“Usually our staff are Korean, Japanese and Chinese. You’re the first Caucasian worker our shop has ever had,” says Mr Hayashi, the owner of the Kinryu (The Golden Dragon) ramen chain, as he gives me the clothes I will be wearing for my day as a noodle chef. I become acutely aware of how different I look as soon as I put on the white boats, black trousers, branded T-shirt and head wrap that all his staff wear. As soon as I walk into the dining area, I notice I’ve gone from anonymous to the person that everyone wants to point and stare quizzically at. Even the eponymous dragon on the side of the Kinryu building seems to look at me bemusedly as I enter the kitchen and bow to the other workers.
The Golden Dragon is the perfect location to spend a day as a ramen chef. The building, with its famous dragon, has become an Osakan icon and was one of the first to start using giant models on the sides of buildings. Since it was featured in overseas magazines, it has also become a hit with international visitors. One of the keys to its success has always been its 24-hour opening times. The typical customer changes frequently throughout the day from businessmen in the morning to bar hostesses late at night. For the workers this means learning how to provide customer service to all walks of life. For the restaurant it meant adapting the recipe so the broth was light enough for everyone to enjoy. The broth is based on soy sauce, but the recipe is a closely guarded secret.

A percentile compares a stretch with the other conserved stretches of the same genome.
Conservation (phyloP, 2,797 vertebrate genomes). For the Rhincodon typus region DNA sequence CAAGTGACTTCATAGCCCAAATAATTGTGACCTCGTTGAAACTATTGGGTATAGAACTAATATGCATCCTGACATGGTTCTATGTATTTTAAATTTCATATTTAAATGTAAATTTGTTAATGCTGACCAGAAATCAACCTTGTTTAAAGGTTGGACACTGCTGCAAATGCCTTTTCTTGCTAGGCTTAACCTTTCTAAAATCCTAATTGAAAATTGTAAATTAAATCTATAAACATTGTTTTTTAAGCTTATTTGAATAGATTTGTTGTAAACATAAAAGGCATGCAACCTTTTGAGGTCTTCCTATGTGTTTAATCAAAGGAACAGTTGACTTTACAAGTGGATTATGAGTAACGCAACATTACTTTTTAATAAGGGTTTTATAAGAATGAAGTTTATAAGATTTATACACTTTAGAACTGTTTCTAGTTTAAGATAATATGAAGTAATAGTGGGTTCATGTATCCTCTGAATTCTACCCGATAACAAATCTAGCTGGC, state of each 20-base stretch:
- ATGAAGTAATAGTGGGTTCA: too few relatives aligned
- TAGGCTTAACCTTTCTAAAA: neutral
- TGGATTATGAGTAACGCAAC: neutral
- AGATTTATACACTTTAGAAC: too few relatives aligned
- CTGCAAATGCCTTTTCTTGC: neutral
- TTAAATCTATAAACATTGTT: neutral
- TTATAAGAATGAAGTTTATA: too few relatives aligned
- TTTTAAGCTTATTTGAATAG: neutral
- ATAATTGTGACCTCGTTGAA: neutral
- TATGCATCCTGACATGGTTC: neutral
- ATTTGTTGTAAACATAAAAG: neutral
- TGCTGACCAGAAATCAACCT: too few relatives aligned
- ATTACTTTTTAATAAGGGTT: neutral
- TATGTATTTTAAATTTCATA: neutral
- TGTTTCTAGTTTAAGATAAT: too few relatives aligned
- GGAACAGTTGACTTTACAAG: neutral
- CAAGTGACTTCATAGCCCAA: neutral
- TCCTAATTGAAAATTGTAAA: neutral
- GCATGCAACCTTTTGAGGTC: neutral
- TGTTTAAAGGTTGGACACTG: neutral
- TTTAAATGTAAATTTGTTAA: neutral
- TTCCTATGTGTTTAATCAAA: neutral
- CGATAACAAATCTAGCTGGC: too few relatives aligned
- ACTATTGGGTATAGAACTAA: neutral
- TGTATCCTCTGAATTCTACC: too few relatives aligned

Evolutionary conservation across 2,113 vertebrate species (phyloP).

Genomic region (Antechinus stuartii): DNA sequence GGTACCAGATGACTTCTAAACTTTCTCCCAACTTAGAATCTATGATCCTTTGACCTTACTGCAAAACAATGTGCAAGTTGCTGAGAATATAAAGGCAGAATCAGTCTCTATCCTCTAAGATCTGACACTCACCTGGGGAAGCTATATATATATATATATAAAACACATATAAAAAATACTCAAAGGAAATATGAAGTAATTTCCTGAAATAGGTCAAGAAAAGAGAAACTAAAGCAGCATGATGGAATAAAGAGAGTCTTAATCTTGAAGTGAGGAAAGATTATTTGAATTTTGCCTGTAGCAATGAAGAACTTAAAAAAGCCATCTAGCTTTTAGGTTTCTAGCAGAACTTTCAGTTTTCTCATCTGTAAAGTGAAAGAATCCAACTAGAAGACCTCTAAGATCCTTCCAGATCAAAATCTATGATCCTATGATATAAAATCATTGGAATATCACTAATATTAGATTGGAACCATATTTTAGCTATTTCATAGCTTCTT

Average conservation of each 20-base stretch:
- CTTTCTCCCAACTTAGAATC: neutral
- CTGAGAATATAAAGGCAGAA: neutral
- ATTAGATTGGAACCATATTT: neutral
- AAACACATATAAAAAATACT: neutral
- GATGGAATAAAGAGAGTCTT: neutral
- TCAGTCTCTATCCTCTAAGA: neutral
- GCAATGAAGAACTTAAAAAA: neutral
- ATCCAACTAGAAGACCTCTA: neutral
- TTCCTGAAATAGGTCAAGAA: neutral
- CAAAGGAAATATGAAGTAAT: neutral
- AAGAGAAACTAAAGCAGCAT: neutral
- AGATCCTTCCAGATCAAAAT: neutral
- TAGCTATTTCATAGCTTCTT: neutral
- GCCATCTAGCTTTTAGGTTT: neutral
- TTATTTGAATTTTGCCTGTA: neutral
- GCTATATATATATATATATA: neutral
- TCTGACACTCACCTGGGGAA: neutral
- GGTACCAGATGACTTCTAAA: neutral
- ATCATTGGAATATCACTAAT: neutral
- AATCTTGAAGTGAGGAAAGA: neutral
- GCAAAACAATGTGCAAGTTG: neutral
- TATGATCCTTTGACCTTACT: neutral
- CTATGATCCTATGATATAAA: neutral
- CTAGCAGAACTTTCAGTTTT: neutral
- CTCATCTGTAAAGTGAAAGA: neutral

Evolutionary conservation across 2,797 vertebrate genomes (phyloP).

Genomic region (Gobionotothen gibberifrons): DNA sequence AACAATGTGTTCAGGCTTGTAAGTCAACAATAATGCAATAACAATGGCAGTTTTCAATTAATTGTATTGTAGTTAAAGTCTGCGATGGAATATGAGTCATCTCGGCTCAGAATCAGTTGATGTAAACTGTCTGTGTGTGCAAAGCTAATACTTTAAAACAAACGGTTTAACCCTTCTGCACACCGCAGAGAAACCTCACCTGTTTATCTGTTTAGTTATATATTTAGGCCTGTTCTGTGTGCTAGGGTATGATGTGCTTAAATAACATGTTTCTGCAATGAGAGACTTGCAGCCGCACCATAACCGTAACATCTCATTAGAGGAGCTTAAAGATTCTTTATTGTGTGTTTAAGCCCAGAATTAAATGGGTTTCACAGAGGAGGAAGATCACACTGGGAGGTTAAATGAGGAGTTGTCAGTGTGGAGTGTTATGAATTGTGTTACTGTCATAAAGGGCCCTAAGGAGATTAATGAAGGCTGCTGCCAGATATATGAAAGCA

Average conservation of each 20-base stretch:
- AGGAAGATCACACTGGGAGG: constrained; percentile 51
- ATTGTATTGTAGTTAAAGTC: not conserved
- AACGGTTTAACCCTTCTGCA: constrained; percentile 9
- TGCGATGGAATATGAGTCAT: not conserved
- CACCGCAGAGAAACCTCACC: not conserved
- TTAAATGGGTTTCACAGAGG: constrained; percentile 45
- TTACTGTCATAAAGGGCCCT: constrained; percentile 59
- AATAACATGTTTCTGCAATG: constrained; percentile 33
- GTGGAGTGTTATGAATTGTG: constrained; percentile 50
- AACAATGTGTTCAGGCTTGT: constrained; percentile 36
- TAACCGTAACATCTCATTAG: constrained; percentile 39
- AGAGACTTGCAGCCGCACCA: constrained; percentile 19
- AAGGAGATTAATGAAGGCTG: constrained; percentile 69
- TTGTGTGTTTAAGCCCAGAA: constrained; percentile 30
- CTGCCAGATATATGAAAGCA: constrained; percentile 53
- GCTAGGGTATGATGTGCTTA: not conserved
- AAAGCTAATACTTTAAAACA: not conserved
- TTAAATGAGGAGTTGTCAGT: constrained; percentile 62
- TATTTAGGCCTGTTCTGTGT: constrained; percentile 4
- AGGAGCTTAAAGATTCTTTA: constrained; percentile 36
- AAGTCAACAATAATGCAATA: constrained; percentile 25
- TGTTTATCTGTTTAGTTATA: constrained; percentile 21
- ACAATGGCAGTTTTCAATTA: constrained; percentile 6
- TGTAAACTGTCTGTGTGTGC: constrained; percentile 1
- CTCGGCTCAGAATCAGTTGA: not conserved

As my work experience progresses, my unlikely presence soon becomes accepted by most of the customers. I briefly talk with one who assumes I’m a 30-something student in need of cash. My discussion is interrupted by Mr. Hayashi who explains the importance of preparing food in the Kinryu way. His brand has always prided itself on making sure that everything is as natural as possible, I am told, so my job today will be to prepare a bowl from scratch. My first job will be to slice up strips of raw meat to be cooked and used to make the broth and the toppings.
Because the job involves handling raw meat, Mr Hayashi guides me through his 5-point hand-washing technique. While most people know they should wash their hands thoroughly, at Kinryu the hands are only the beginning. You then have to scrub your wrists, the area where you wore your watch, each individual finger and then scrape your palms before you are ready to begin work. Once he’s satisfied that I’m clean enough, I start work slicing the flesh. But as I’m nervously wielding the razor-sharp knife, Hayashi also gives me a lesson in the p’s and q’s of customer relations: “Always greet customers with ‘Irasshaimase’ and say goodbye with ‘Oki-ni’ . And if you go anywhere near the chefs working with boiling water, always shout ‘Torimasu’ (“passing”) before you walk behind them.”